Untouchbility is a social evil. It is unfortunate that some people treat some others as untouchables. The practice has its roots in the social structure. Indian society is divided into different castes. In the distant past these castes were formed based on the job or profession one took up. People who took up mean and unclean works were kept away from the remaining sections of society. Slowly they began to be treated as untouchables. In some cases men who violated the established customs and traditions were treated as outcastes. They were not allowed into the village but had to live away from it. These practices gradually took the ugly shape of untouchability.

Untouchability is prompted by the spirit of social aggression and the belief in purity and pollution that characterizes casteism. It is generally taken for granted that Dalits are considered polluted people at the lowest end of the caste order. The jobs considered polluting and impure are reserved for Dalits, and in many cases Dalits are prevented from engaging in any other work. These jobs include removing human waste (known as “manual scavenging”), dragging away and skinning animal carcasses, tanning leather, making and fixing shoes, and washing clothes. They are supposed to reside outside the village so that their physical presence does not pollute the “real” village. Not only are they restricted in terms of space, but their houses are also supposed to be inferior in quality and devoid of any facilities like water and electricity.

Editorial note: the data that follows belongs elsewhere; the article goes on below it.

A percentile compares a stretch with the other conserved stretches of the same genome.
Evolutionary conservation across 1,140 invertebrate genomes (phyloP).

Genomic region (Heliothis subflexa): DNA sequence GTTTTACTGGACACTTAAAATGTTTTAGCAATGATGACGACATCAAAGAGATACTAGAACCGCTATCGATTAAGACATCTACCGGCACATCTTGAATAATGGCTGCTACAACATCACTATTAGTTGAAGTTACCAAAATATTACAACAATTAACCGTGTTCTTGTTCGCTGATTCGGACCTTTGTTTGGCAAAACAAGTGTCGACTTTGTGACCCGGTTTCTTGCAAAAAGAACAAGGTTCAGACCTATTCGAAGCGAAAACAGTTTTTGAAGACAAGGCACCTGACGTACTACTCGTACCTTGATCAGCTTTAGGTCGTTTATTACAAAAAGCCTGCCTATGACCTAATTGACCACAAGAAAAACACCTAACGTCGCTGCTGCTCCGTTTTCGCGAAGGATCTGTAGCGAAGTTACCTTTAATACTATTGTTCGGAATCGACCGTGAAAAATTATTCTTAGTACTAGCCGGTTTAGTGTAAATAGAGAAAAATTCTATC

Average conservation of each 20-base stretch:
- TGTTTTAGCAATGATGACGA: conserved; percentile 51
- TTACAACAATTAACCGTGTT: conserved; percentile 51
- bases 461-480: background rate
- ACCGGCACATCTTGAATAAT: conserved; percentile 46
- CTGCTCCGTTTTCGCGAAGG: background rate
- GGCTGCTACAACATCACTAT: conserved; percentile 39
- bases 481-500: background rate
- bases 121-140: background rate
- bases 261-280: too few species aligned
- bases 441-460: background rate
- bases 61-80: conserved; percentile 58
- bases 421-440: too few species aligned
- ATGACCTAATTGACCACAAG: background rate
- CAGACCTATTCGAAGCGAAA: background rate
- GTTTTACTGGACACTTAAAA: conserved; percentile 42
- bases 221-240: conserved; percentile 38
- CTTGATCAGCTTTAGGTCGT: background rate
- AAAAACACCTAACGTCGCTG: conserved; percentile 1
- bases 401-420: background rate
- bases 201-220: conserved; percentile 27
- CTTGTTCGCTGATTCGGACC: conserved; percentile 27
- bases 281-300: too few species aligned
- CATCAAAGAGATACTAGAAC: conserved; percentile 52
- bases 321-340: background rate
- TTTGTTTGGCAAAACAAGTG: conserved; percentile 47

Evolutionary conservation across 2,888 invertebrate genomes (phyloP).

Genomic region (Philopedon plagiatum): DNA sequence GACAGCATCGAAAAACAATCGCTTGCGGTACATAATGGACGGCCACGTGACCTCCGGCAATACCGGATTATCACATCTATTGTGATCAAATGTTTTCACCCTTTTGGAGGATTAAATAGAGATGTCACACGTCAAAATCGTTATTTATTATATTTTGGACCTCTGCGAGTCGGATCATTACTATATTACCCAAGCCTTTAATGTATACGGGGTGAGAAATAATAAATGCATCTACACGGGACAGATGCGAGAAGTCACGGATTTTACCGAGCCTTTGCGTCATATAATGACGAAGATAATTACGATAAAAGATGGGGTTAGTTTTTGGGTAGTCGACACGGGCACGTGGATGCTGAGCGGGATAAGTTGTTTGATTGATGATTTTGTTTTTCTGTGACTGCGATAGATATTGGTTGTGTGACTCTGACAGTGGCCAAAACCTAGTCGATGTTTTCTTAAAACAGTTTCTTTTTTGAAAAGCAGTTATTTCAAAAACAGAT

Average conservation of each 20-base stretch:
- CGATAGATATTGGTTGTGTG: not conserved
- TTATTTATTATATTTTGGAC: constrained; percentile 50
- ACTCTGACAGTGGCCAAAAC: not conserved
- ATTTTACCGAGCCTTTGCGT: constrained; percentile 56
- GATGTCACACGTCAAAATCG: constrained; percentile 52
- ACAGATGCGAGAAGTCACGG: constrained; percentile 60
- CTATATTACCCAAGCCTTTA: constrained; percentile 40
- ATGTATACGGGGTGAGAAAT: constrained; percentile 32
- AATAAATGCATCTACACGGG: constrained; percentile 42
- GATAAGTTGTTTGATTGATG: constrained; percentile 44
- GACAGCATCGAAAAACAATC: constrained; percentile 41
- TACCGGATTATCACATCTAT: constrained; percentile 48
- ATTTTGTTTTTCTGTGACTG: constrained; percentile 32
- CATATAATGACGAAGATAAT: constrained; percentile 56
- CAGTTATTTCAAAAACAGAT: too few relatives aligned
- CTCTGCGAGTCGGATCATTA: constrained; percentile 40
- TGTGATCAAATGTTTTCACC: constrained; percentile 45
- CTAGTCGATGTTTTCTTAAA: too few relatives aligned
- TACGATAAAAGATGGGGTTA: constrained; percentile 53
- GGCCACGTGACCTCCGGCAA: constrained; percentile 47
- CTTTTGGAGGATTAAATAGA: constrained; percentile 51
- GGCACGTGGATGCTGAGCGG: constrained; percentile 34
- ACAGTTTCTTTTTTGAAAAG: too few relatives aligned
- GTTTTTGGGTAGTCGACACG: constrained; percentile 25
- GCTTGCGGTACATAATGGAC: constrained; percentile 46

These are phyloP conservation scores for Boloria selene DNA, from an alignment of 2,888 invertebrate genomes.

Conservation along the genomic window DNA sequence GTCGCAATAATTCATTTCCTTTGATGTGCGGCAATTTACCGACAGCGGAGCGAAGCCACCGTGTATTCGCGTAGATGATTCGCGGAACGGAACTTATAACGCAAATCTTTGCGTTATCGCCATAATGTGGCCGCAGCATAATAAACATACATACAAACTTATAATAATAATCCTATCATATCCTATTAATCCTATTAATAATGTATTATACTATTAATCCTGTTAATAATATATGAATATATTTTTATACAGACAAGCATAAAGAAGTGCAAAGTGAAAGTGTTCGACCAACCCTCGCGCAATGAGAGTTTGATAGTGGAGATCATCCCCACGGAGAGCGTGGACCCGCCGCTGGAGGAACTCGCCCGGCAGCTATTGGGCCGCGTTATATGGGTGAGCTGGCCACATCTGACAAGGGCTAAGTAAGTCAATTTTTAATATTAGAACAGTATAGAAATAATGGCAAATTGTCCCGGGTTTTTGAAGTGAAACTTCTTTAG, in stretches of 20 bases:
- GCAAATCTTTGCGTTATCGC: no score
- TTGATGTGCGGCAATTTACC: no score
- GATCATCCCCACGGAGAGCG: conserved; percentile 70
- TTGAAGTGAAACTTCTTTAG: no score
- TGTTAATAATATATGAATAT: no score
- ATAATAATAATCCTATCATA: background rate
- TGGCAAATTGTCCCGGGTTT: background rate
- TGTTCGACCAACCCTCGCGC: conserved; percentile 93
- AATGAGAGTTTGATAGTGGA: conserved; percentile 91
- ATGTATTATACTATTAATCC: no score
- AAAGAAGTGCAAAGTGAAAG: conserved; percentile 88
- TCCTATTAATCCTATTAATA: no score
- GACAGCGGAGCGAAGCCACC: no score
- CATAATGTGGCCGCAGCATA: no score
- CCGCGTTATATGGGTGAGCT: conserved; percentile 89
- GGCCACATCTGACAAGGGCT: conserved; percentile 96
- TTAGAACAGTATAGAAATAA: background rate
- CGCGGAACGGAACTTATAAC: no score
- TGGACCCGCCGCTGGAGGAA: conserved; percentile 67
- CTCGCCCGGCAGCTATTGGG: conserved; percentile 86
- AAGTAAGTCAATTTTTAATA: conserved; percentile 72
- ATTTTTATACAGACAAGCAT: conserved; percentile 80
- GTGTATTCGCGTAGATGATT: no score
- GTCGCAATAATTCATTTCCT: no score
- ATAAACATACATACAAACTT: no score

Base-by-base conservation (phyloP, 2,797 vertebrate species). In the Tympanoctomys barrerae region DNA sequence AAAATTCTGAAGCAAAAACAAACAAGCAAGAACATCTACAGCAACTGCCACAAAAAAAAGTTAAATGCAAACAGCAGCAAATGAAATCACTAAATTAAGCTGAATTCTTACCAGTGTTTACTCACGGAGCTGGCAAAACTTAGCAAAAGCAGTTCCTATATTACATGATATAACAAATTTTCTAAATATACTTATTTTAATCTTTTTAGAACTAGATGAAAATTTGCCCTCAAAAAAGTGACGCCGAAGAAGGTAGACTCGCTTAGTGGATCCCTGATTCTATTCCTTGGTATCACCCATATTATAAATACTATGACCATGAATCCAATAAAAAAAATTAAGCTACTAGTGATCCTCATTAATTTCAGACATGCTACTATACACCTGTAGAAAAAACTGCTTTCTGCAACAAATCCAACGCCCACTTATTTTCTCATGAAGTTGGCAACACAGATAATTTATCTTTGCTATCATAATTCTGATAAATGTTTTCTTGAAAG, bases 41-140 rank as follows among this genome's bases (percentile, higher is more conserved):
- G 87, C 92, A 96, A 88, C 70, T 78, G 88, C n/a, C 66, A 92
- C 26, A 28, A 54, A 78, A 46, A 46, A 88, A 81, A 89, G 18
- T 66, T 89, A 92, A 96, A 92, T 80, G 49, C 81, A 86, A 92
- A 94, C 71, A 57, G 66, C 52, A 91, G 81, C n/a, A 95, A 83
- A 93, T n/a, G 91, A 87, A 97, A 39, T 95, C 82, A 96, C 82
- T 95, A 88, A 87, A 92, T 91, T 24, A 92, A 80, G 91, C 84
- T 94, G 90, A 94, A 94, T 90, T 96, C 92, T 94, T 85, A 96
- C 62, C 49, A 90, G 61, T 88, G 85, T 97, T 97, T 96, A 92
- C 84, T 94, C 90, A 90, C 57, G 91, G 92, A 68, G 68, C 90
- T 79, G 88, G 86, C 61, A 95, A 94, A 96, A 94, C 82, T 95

Should a Dalit break one of these rules, frequently the entire Dalit community will be punished for the perceived individual transgression. Punishment often takes the form of denial of access to land or employment, physical attacks on Dalit women, and the burning down of Dalit homes. Despite a clear record of violence against the Dalits, there are numerous reports that police officials have refused to register complaints about violations of the law or to prosecute those responsible for the abuses. With little knowledge of their rights, limited access to attorneys, and no money for hearings or bail, Dalits are easy targets for human rights violations. Untouchability is in this sense a corollary of the caste system, and the only way to get rid of it seems to be to get rid of the caste system itself.

However the practice continues to live in the country. After Independence many laws have been made to curb untouchability. Harijans now enjoy some special constitutional rights. Much is being done to improve their lot. Students belonging to these communities are given scholarships and other such facilities. Reservations are provided in jobs. Because of all this now the dalits enjoy a position of honour in society. All religions preach that all men are the children of god. The Mahatma declared that all men are brothers. We have to treat the so called untouchables as our own selves. Nobody should harm their interests.

General Contributor
Janice is a writer from Chicago, IL. She created the "simple living as told by me" newsletter with more than 12,000 subscribers about Living Better and is a founder of Seekyt.

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